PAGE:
Should You Buy Tankless Water Heaters?
These days, the discussion is all about maximizing space and energy efficiency by using tankless water heaters and other technologies is a hot topic. Pun intended. As resources become scarcer and space is at an all-time premium, you need to rethink the staples of your home and explore alternatives that will give you more for less consumption. (Image Credit: Vijaya narasimha/Pixabay)
Water heating is no different. Traditionally, water heaters used to be heated in tanks or a reservoir of water. From here, you can use the water stored in this tank for regular use, until the tank runs out and you have to reheat water again. Aside from the apparent space considerations for a tank, a tankless water heater instead heats your water as you use it, making a tank obsolete.
How does a tankless water heater do this? Water heater contractors in Salt Lake City explain below:
A Typical Tankless Water Heating Process
When you open a faucet, the water goes through a pipe until it splashes to your sink. In a home with a tankless water heater, the water is intercepted by the water heater first. When the water goes through the appliance, it triggers the flow sensor that engages the heating element.
Water heaters typically come in electric or gas-powered varieties. In an electric water heater, the heating element heats the water directly, but with the latter, a gas burner activates a fire in the heat exchanger. The heat exchanger’s surface is heated to high temperatures, where water will reach scalding heat when it comes into contact with it. These same circuits and sensors can also adjust the volume of water and the requested temperature.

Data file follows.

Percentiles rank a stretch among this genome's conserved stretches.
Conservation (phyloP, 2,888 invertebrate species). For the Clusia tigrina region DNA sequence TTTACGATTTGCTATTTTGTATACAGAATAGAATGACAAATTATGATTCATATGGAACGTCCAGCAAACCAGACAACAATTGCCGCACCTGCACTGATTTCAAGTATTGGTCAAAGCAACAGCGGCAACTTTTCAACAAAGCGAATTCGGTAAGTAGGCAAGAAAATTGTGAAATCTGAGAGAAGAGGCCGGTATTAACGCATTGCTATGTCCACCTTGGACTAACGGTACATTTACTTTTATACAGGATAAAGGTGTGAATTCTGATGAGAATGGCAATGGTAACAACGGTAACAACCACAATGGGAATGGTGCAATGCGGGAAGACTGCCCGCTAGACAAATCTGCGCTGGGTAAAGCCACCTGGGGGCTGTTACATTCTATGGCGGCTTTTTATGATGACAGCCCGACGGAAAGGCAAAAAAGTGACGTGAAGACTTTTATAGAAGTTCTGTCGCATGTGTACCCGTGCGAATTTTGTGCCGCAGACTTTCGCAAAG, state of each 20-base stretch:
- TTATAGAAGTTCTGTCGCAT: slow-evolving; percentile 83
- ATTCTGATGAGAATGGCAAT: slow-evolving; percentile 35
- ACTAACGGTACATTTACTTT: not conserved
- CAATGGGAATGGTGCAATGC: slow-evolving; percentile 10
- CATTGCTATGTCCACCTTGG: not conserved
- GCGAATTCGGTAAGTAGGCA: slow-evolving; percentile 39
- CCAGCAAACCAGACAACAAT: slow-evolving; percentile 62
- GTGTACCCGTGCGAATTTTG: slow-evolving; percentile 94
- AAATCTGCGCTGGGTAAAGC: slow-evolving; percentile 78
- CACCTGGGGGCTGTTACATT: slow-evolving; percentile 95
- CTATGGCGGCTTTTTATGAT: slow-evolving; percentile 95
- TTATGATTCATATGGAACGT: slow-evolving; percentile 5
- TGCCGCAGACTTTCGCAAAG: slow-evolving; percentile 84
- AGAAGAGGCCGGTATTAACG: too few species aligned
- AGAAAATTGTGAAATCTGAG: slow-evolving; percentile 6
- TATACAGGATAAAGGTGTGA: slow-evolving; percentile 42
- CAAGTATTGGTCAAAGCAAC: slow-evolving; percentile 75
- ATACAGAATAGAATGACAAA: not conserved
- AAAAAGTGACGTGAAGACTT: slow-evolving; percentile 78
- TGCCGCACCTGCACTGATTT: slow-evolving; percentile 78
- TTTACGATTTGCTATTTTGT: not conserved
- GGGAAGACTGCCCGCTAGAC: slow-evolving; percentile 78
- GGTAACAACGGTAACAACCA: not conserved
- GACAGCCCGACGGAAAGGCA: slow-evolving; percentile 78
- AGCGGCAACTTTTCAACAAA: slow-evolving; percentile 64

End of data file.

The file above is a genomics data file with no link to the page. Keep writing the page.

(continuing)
The result is hot water whenever you like and how much you like. This is why tankless water heaters are also called “on-demand water heaters.”
You might ask, “But how does it contribute to energy savings?” Unlike a water heater that uses a tank, hot, stored water will always cool, no matter how hot it is and how great the tank’s insulation is. And if you heat water in the tank and not use it, all that energy spent on heating water means bills down the drain. Plus, the water in tanks often freezes in cold weather or winter. To heat it, your system has to work twice as hard, which compounds your energy consumption.
Not so with a tankless variant. The sensors that turn on the heat also turn it off when the flow stops, thus conserving energy. According to the Department of Energy a tankless unit can save up to 34% of energy compared to a traditional water heater, as long as you use less than 41 gallons of hot water daily. While tankless water heaters are more expensive upfront, the long-term savings that they impart you can make up for it in a few years. Note that these figures will vary depending on the cost of energy in your area, though.
Energy savings are not the only reason you should switch to a tankless water heater. This device barely occupies space, which it’s just a gray or black box set to the wall. Plus, having hot water when you need it beats heating a large volume of water that you’re not sure you’d need later on.